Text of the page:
Tuesday, September 14, 2004

Birth order and personality…

I just finished Kevin Leman’s The Birth Order Book: Why You Are the Way You Are. Leman is a psychologist who has also written Making Children Mind Without Losing Yours and What a Difference a Daddy Makes. It was an interesting read and, as usual, Leman has some very timely and practical ideas to share. He starts off the book by listing three sets of personality traits, asking the reader to pick which set they relate to the best. The sets are:
a) perfectionist, reliable, conscientious, list maker, well organized, critical, serious, scholarly. b) Mediator, fewest pictures in the family photo album, avoids conflict, independent, extreme loyalty to the peer group, many friends, a maverick. c) Manipulative, charming, blames others, shows off, people person, good salesperson, precocious, engaging.
As a general rule, firstborn children fall into category (a), middle born into (b), and last born (baby of the family) into category (c). Leman is clear to indicate that this process of analyzing a person’s personality, based on their birth order, is also influenced by external factors such as age separation between siblings (e.g., a second child, born 5 or more years after the first born, may take on the characteristics of a first born), gender variations between the last born and his / her older siblings (i.e., a last born boy with all older sisters may have different characteristics than a last born boy with all older brothers), etc. He spends time explaining the characteristics of the various birth order categories, indicating the strengths and weaknesses of each. Midway through the book he then addresses how birth order characteristics affect marriages (e.g., how two first borns can end up fighting). Lastly, he finishes off the book by discussing how birth order characteristics should influence parenting skills. For all the psycho-analysis, though, Leman’s closing paragraph pretty much sums up one of the best ways to genuinely affect your children’s lives for the better:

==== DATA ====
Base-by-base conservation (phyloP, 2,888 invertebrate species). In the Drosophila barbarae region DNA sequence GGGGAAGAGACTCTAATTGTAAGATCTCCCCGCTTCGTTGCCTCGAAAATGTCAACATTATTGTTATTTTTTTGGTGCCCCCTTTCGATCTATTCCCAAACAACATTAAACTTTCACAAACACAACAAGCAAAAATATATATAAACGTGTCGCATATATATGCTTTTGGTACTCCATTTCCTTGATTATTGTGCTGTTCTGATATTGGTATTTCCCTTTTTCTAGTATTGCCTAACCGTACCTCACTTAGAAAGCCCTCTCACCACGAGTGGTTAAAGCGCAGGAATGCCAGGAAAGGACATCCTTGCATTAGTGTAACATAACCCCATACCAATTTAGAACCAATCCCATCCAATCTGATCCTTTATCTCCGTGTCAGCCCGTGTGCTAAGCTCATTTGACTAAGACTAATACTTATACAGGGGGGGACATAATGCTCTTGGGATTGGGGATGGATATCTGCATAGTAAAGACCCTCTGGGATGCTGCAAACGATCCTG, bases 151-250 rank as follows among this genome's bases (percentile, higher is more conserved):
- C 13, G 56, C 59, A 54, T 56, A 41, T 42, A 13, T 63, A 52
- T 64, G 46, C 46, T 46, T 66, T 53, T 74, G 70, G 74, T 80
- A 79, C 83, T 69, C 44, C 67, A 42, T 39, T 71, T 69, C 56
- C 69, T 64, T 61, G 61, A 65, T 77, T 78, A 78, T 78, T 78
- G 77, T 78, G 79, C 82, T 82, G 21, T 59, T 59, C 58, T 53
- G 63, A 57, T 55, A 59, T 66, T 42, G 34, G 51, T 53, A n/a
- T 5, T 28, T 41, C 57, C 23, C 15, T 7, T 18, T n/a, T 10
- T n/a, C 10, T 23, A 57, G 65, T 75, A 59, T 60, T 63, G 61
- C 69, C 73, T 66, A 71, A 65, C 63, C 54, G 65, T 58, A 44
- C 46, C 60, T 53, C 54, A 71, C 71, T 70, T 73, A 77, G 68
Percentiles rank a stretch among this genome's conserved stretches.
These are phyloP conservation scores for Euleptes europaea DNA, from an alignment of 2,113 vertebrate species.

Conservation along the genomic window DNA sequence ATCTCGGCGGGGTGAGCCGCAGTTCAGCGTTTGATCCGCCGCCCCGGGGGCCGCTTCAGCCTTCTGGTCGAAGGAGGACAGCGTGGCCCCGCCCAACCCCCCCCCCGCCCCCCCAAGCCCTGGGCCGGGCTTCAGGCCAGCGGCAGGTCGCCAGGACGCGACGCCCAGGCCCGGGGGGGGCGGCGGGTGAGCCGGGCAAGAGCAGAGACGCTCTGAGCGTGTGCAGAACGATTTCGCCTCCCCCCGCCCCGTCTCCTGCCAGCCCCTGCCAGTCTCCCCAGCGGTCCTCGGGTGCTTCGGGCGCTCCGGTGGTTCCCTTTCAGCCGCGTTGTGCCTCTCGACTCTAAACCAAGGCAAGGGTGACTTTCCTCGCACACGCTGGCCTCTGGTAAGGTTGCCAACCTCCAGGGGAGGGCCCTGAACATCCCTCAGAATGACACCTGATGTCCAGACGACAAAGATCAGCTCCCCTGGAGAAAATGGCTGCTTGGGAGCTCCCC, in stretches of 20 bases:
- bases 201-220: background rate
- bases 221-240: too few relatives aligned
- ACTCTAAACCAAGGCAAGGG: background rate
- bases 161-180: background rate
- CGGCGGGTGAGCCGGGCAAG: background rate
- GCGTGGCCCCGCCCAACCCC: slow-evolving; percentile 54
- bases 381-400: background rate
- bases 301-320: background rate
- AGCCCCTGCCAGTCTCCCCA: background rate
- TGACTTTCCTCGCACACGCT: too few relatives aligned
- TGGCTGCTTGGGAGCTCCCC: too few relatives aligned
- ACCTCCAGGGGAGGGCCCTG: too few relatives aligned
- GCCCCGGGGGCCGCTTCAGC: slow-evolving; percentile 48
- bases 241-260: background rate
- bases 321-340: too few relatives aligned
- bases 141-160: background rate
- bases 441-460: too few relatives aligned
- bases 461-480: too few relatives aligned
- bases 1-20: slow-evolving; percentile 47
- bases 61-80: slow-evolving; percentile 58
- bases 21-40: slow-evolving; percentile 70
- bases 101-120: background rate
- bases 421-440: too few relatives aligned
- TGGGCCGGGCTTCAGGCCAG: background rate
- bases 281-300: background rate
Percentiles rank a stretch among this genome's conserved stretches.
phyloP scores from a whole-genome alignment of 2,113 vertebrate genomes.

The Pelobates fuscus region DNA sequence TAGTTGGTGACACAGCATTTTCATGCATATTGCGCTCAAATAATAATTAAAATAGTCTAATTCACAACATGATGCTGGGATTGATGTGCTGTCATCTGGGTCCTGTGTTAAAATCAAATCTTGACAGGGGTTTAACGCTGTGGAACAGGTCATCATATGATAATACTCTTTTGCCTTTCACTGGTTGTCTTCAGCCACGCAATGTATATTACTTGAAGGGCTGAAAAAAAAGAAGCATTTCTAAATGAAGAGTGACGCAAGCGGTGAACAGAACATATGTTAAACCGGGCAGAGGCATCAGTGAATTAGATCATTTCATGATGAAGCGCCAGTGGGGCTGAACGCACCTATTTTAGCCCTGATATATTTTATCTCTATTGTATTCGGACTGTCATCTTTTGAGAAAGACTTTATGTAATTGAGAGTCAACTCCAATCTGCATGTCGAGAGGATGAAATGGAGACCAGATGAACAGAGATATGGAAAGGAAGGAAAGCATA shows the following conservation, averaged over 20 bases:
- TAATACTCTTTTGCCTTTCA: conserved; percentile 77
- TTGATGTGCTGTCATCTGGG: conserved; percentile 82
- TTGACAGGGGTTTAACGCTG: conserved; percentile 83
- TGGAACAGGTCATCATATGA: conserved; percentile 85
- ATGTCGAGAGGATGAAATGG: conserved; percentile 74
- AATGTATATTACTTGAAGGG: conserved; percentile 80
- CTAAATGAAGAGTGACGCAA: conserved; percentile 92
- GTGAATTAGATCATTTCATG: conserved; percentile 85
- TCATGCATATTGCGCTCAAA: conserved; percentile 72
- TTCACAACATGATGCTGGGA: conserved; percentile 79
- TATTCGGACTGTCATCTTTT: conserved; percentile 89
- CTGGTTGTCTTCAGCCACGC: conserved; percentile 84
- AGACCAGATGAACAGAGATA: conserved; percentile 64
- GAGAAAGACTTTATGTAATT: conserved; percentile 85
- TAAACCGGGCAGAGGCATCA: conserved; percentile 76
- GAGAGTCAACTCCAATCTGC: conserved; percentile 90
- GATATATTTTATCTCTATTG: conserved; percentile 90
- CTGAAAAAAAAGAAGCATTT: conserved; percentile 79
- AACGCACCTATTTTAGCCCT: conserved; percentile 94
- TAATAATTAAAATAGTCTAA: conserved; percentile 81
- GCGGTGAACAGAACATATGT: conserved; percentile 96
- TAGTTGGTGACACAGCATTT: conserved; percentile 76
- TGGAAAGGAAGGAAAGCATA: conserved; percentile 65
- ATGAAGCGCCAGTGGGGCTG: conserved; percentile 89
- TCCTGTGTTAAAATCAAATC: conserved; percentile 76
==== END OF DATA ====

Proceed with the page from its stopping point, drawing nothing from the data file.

I believe the time we really look big in a child’s eyes is when we go to them to apologize for our mistakes, not theirs. I believe the words no parent can do without are I was wrong. Will you forgive me? - (emphasis in original)

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